“No.” Kolokoltsov smiled thinly. “If the Manties are telling the truth, I don’t want him turning up with any prepared comments. This one’s too important for that kind of nonsense.”
* * *
“So what’s this all about, anyway?” Fleet Admiral Rajampet Kaushal Rajani demanded as he strode into the conference room. He was the last to arrive — a circumstance Kolokoltsov had taken some care to arrange.
Rajampet was a small, wiry man, with a dyspeptic personality, well suited to his almost painfully white hair and deeply wrinkled face. Although he remained physically spry and mentally alert, he was a hundred and twenty-three years old, which made him one of the oldest human beings alive. Indeed, when the original first-generation prolong therapy was initially developed, he’d missed being too old for it by less than five months.
He’d also been an officer in the Solarian League Navy since he was nineteen, although he hadn’t held a space-going command in over half a T-century, and he was rather proud of the fact that he did not suffer fools gladly. (Of course, most of the rest of the human race was composed almost exclusively of fools, in his considered opinion, but Kolokoltsov could hardly quibble with him on that particular point.) Rajampet was also a formidable force within the Solarian League’s all-powerful bureaucratic hierarchy, although he fell just short of the very uppermost niche. He knew all of the Navy’s ins and outs, all of its senior admirals, the complex web of its family alliances and patronage, where all the bodies were buried . . . and precisely whose pockets were filled at the trough of the Navy’s graft and corruption. After all, his own were prominent among them, and he personally controlled the spigots through which all the rest of it flowed.
Now if only the idiot knew what the hell his precious Navy was up to, Kolokoltsov thought coldly.
“It seems we have a small problem, Rajani,” he said out loud, beckoning the gorgeously bemedaled admiral towards a chair at the table.
“It bloody well better not be a ‘small’ problem,” Rajampet muttered, only half under his breath, as he stalked across to the indicated chair.
“I beg your pardon?” Kolokoltsov said with the air of a man who hadn’t quite heard what someone had said.
“I was in the middle of a meeting with the Attorney General’s people,” Rajampet replied, without apologizing for his earlier comment. “They still aren’t done with all the indictments for those damned trials, which means we’re only just now getting that whole business with Technodyne sorted out. I promised Omosupe and Agatá” — he twitched his head at Omosupe Quartermain, Permanent Senior Undersecretary of Commerce, and Permanent Senior Undersecretary of the Treasury Agatá Wodoslawski — “a recommendation on the restructuring by the end of the week. It’s taken forever just to get everyone assembled so we could sit down and talk about it, and I don’t appreciate being yanked away from something that important.”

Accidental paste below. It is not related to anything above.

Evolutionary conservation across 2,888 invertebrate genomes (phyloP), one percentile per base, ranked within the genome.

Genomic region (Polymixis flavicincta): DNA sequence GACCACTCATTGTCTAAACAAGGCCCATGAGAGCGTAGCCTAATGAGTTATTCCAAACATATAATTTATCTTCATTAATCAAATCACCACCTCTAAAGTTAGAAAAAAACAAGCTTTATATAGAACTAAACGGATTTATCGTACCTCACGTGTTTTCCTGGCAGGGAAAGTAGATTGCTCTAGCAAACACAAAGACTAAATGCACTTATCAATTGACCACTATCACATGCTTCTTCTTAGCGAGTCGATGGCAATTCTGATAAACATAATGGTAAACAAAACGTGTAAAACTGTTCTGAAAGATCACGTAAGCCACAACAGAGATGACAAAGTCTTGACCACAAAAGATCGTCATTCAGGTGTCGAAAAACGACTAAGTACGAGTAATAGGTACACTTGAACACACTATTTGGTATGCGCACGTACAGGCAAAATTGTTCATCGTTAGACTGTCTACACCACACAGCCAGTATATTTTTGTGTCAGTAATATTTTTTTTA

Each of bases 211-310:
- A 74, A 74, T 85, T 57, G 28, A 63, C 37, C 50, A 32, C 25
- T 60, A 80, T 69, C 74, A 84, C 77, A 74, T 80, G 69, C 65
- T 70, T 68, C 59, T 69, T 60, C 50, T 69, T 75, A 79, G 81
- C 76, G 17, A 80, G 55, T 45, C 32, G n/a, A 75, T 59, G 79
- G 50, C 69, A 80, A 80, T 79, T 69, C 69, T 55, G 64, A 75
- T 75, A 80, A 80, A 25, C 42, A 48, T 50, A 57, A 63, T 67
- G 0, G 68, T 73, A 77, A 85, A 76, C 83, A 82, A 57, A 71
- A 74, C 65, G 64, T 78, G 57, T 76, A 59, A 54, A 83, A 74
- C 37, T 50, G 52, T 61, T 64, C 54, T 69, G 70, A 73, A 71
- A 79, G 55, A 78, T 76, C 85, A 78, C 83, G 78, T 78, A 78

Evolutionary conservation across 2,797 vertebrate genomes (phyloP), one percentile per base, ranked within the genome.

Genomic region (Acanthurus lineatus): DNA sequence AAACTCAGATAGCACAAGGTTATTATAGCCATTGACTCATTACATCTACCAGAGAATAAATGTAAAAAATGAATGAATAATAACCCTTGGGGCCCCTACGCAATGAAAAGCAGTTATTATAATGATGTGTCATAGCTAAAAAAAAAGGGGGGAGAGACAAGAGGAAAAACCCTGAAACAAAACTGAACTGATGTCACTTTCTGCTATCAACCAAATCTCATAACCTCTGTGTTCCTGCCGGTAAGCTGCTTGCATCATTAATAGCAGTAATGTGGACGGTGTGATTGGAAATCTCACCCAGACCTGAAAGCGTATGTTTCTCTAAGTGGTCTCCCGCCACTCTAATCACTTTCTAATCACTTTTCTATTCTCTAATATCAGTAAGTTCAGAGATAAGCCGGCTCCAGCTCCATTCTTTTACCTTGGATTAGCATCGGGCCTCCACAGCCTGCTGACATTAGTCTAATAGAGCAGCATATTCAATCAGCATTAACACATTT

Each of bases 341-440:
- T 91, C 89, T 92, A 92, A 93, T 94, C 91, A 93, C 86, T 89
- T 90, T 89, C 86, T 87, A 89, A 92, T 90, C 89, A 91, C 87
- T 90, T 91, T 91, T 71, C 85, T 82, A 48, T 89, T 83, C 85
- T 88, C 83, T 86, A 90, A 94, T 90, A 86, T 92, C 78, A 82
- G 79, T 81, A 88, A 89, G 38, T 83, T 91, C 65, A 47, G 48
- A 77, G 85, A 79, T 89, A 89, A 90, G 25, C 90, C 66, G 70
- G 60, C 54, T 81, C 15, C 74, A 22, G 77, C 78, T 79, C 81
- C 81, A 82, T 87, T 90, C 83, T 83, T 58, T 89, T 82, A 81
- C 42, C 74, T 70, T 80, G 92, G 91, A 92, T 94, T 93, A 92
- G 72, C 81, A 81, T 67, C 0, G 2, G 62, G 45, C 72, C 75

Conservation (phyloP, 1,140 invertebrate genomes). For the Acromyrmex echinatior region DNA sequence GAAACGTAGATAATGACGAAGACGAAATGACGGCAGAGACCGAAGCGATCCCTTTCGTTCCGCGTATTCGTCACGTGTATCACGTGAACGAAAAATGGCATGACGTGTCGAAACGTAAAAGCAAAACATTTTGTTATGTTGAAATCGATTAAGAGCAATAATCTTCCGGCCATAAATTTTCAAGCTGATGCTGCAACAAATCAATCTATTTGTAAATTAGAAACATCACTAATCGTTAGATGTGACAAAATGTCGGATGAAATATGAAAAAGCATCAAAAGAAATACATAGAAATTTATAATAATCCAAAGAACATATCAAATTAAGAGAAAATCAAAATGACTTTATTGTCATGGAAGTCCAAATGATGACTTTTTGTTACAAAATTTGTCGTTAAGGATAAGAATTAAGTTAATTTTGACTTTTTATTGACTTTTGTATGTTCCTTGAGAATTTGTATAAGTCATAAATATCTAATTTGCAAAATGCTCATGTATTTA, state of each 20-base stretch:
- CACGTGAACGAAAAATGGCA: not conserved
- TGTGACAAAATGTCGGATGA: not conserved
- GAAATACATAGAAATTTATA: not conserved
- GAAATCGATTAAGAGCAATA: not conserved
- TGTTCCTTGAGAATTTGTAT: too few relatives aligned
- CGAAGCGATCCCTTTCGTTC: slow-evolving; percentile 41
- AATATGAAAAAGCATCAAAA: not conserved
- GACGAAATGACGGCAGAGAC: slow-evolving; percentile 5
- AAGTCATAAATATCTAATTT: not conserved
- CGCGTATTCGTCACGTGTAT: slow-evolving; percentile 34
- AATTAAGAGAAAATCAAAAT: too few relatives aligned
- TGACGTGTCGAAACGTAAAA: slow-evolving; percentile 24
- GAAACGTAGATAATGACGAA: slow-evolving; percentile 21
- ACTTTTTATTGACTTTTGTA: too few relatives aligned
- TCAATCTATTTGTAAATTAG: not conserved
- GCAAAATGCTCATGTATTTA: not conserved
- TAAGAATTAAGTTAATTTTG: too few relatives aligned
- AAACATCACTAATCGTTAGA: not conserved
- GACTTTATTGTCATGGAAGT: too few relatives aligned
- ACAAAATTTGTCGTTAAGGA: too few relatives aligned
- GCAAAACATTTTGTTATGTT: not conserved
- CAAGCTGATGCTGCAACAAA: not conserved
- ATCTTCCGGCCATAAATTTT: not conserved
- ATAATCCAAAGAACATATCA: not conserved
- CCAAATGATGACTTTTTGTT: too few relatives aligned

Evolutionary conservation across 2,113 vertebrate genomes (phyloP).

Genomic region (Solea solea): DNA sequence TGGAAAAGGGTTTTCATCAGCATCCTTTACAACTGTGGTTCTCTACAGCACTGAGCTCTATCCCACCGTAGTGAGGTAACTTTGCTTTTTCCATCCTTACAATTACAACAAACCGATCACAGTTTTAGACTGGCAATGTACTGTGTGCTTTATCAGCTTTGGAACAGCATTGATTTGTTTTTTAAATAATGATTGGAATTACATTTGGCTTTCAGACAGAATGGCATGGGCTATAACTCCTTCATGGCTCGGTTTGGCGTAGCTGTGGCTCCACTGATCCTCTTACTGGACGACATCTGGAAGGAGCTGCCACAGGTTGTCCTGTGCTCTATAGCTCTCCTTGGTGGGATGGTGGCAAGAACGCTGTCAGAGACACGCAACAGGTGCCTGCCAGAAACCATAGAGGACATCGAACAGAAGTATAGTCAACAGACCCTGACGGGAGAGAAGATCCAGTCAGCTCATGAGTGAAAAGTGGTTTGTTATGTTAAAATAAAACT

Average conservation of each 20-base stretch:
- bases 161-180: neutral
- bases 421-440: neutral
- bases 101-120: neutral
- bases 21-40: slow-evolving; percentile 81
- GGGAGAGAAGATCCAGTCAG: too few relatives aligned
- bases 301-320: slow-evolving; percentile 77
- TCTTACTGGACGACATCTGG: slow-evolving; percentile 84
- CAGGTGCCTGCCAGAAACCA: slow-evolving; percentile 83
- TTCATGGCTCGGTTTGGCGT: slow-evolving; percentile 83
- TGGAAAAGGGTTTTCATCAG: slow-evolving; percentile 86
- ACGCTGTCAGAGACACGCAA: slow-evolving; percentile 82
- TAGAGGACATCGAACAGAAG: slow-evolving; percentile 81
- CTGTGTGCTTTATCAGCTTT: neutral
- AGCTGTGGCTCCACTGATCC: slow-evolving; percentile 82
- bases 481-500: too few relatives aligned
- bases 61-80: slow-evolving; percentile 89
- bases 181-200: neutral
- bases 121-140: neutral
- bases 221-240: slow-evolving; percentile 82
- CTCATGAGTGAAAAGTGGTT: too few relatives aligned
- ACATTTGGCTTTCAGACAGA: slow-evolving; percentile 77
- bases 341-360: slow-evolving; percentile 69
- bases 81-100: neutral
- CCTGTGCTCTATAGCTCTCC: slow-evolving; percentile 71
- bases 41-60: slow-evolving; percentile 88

“I can understand why you’d resent being interrupted, Rajani,” Kolokoltsov said coolly. “Unfortunately, this small matter’s come up and it needs to be dealt with . . . immediately. And” — his dark eyes bored suddenly into Rajampet’s across the table — “unless I’m seriously mistaken, it’s rather closely related to what got Technodyne into trouble in the first place.”
“What?” Rajampet settled the last couple of centimeters into his chair, and his expression was as perplexed as his voice. “What are you talking about?”
Despite his own irritation, Kolokoltsov could almost understand the admiral’s confusion. The repercussions of the Battle of Monica were still wending their way through the Navy’s labyrinthine bowels — and the gladiatorial circus of the courts was only just beginning, really — but the battle itself had been fought over ten T-months ago. Although the SLN hadn’t been directly involved in the Royal Manticoran Navy’s destruction of the Monican Navy, the consequences for Technodyne Industries had been profound. And Technodyne had been one of the Navy’s major contractors for four hundred years. It was perfectly reasonable for Rajampet, as the chief of naval operations, to be deeply involved in trying to salvage something from the shipwreck of investigations, indictments, and show trials, and Kolokoltsov never doubted that the admiral’s attention had been tightly focused on that task for the past several T-weeks.